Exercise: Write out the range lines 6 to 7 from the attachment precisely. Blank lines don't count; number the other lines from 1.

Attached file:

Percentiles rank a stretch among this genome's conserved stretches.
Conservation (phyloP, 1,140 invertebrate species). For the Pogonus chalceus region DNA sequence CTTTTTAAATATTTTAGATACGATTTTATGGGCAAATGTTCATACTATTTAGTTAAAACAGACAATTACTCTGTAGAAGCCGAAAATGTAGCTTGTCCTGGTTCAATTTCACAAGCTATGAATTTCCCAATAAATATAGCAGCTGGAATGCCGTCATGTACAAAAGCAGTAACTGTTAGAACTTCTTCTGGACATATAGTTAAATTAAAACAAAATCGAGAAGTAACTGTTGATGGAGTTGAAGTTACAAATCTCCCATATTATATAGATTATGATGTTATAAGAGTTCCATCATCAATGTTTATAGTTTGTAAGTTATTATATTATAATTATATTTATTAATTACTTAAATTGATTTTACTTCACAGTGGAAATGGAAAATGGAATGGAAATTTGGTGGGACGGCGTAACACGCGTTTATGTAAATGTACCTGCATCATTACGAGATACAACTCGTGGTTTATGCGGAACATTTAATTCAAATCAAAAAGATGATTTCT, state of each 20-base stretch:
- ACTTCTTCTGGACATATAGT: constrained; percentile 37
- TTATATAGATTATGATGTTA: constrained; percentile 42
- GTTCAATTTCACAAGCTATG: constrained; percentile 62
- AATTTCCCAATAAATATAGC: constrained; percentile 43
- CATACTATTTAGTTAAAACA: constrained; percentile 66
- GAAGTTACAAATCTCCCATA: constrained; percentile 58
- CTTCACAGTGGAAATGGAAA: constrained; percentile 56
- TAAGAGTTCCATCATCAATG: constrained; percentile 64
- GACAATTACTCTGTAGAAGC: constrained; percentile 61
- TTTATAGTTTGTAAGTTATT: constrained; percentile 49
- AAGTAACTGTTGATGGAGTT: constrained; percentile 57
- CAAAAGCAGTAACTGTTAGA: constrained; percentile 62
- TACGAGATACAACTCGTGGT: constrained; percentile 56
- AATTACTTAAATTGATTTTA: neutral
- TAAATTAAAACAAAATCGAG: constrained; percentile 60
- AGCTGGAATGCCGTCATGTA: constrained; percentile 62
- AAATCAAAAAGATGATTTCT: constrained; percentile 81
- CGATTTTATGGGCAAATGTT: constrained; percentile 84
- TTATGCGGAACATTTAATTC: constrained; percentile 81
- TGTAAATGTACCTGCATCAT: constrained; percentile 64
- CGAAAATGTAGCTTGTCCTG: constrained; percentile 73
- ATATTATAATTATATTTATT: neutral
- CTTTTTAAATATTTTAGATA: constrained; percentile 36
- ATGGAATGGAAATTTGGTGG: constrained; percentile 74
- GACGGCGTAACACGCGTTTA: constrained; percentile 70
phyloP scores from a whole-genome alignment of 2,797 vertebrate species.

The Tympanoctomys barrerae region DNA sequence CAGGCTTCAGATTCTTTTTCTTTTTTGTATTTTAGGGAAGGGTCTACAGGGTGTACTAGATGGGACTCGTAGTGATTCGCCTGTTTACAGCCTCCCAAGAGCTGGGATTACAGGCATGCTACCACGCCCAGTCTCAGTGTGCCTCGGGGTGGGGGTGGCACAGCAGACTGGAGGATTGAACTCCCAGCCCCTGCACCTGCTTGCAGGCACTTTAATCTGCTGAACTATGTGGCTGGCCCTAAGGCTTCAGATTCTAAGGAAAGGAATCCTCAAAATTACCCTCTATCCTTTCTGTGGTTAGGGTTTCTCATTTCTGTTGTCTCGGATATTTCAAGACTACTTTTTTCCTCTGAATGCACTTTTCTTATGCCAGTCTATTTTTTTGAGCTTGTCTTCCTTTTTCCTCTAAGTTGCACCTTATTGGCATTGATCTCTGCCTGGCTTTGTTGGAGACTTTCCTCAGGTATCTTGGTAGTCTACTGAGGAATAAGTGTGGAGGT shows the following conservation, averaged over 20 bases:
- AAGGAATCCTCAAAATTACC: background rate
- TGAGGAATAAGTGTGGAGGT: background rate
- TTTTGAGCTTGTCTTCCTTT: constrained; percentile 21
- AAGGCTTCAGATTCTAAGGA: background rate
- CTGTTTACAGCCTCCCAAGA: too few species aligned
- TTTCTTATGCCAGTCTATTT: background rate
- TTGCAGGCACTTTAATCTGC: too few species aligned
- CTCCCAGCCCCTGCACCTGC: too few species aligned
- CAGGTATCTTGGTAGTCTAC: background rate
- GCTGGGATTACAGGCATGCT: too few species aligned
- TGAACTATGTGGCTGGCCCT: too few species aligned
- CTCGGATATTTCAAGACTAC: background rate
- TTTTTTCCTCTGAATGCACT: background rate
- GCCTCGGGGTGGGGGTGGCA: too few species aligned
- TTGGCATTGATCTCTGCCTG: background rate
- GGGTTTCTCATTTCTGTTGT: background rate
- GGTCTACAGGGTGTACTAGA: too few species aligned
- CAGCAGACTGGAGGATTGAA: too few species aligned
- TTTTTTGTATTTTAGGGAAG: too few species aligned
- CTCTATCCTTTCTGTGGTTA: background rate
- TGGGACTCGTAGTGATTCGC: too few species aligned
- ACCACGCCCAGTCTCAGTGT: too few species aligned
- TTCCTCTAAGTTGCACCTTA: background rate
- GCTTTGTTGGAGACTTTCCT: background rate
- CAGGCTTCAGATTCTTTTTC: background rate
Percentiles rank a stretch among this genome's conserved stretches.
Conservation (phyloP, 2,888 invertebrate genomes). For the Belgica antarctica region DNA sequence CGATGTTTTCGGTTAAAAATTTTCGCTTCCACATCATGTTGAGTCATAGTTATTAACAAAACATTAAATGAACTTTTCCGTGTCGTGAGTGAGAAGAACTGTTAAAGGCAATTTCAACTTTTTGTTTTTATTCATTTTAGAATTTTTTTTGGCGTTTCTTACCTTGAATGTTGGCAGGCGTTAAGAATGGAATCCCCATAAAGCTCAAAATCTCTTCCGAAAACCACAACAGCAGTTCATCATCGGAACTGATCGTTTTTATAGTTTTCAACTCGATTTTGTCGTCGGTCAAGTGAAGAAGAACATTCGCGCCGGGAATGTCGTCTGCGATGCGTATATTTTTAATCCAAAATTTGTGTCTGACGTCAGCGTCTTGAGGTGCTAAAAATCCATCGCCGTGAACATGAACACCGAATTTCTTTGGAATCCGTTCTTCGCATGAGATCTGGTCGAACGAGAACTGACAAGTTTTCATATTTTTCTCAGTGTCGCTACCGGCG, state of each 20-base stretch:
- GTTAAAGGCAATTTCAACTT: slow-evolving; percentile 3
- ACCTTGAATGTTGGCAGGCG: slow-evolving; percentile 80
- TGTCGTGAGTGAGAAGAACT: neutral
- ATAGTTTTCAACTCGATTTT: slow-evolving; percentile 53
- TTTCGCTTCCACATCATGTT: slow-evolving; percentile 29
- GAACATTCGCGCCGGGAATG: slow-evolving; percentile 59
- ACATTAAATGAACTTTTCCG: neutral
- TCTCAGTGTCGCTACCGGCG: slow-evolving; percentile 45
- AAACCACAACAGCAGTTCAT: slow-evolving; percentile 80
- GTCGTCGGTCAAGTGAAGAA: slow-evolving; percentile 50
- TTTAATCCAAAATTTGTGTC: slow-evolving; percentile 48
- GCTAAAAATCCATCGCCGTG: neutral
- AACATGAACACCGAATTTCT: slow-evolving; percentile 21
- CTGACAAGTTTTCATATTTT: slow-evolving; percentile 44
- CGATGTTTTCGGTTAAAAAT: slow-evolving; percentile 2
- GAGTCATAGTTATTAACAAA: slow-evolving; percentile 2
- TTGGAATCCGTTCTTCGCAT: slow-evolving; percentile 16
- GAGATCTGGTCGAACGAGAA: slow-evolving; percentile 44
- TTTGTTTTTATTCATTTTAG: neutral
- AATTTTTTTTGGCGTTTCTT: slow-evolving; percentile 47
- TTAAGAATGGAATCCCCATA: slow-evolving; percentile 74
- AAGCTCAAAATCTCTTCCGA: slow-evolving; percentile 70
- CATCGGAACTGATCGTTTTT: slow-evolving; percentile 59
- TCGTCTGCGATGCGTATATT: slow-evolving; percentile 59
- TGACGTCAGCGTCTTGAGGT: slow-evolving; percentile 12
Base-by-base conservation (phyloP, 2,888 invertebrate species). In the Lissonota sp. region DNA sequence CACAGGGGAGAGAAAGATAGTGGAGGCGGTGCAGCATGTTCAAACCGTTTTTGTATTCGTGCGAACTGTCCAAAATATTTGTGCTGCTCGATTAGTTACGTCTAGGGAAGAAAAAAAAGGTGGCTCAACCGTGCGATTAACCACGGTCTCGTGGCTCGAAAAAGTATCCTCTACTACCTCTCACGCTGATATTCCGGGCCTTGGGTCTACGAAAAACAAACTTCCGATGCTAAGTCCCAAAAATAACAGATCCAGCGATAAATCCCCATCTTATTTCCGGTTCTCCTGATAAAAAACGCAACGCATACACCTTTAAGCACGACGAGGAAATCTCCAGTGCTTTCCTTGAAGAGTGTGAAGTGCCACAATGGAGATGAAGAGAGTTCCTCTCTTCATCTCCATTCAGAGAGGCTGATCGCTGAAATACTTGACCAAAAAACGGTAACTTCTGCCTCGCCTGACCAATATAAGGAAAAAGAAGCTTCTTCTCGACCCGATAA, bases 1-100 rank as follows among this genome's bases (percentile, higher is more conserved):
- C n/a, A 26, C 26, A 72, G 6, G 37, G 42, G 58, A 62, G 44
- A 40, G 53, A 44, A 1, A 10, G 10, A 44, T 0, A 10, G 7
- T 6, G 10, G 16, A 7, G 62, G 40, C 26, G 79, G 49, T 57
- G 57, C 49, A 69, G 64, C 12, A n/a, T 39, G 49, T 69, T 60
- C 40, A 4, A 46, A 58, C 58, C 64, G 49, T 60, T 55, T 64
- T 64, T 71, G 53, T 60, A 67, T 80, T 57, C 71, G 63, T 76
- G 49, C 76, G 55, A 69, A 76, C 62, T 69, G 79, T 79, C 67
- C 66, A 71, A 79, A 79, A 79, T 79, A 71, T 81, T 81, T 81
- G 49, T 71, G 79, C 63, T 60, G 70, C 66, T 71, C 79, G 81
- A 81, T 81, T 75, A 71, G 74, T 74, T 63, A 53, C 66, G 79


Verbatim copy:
- AATTTCCCAATAAATATAGC: constrained; percentile 43
- CATACTATTTAGTTAAAACA: constrained; percentile 66